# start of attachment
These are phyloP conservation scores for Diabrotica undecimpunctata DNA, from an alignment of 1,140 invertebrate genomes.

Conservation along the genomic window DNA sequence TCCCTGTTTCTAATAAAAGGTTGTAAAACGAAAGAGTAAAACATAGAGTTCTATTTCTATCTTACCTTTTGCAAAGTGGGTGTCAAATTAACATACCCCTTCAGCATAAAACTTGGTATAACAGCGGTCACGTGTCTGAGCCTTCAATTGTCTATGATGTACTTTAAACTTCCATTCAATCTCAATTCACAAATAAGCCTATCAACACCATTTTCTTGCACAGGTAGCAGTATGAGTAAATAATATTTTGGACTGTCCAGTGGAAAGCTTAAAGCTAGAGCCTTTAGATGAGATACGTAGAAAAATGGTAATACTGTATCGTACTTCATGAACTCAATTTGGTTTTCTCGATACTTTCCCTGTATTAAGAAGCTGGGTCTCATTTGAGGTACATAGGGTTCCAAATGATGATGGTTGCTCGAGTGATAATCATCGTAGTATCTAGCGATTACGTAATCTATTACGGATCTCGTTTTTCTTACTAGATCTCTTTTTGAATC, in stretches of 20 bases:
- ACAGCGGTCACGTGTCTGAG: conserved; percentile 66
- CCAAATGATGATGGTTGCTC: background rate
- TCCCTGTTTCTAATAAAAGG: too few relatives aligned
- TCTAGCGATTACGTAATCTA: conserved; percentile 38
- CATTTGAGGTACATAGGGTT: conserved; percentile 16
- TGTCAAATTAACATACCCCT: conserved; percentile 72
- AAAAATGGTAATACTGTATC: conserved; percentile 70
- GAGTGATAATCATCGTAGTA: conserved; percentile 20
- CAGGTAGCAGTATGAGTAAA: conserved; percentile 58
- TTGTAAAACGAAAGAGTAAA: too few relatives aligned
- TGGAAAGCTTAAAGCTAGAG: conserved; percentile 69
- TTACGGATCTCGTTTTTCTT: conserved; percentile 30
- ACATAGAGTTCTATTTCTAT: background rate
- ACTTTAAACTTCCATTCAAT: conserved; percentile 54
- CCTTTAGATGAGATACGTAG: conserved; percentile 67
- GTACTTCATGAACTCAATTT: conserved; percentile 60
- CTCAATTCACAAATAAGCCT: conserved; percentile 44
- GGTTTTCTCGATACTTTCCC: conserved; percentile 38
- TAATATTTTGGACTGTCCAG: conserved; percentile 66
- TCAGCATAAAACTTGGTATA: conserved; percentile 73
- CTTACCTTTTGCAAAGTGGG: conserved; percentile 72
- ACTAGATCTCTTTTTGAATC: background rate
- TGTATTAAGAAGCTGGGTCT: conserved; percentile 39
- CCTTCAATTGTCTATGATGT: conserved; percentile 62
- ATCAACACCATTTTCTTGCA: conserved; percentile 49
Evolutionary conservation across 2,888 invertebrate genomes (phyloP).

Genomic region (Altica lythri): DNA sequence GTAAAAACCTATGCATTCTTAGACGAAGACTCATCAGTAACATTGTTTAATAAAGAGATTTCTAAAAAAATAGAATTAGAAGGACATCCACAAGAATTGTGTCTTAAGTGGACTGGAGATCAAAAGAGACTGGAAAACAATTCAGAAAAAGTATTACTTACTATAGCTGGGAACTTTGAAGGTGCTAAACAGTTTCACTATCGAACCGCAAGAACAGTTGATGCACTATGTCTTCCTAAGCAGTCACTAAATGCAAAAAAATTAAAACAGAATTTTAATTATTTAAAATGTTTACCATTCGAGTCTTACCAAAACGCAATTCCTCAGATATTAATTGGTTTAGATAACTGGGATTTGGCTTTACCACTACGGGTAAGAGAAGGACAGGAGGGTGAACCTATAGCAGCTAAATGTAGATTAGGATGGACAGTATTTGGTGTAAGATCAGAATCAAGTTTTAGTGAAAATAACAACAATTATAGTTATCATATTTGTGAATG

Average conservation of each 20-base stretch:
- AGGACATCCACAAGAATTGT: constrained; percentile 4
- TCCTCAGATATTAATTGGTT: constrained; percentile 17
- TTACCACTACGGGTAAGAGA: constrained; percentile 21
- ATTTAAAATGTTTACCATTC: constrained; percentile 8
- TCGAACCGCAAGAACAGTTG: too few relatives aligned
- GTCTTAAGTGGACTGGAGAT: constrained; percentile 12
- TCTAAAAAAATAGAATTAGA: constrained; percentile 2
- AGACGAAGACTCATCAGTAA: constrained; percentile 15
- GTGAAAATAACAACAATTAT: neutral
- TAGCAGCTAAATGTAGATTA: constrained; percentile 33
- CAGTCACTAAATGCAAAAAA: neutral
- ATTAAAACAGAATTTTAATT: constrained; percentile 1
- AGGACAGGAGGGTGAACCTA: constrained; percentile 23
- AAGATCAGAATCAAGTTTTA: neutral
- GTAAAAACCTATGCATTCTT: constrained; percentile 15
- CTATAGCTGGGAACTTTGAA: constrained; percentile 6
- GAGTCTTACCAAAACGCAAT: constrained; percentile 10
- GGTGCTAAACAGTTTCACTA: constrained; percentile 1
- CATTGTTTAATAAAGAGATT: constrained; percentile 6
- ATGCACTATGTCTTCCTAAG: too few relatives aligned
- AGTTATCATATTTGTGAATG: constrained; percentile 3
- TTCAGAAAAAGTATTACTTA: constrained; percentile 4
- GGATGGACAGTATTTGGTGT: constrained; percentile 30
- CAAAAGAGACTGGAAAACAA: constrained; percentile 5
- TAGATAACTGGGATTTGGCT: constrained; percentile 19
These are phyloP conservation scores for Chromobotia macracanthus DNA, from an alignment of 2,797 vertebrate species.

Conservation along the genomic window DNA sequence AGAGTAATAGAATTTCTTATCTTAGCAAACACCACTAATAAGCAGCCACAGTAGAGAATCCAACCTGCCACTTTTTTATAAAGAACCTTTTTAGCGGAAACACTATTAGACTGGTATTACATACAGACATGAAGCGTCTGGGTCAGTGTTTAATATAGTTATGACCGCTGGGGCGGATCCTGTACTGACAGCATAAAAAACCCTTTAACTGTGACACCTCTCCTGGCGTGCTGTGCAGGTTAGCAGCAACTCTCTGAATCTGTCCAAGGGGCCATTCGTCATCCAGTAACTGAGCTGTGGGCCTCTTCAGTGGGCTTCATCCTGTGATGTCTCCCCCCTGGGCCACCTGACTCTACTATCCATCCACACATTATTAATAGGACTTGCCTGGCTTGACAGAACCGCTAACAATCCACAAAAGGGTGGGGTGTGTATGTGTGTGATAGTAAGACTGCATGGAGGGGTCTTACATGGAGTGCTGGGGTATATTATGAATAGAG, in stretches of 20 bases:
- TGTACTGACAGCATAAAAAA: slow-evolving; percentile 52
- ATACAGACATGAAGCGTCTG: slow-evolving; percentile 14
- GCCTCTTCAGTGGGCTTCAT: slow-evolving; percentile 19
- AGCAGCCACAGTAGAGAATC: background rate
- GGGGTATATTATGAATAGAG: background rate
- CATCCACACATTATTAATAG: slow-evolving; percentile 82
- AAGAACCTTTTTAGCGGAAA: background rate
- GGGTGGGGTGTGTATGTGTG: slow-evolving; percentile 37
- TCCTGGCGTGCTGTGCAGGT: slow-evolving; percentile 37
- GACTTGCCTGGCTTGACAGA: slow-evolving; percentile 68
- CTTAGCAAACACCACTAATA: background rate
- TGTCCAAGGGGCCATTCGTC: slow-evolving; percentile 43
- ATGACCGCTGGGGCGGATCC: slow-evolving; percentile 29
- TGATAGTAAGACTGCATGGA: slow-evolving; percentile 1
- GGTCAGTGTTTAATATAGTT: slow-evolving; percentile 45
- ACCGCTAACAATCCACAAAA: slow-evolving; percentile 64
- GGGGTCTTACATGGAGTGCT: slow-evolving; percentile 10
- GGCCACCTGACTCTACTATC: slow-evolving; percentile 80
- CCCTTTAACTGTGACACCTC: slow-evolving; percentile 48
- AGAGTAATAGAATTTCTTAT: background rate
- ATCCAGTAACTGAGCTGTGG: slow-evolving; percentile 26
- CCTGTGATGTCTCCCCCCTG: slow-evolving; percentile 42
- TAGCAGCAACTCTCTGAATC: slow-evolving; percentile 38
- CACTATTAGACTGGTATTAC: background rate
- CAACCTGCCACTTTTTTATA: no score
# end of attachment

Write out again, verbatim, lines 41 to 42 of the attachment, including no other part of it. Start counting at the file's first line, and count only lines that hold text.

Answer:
- CAGTCACTAAATGCAAAAAA: neutral
- ATTAAAACAGAATTTTAATT: constrained; percentile 1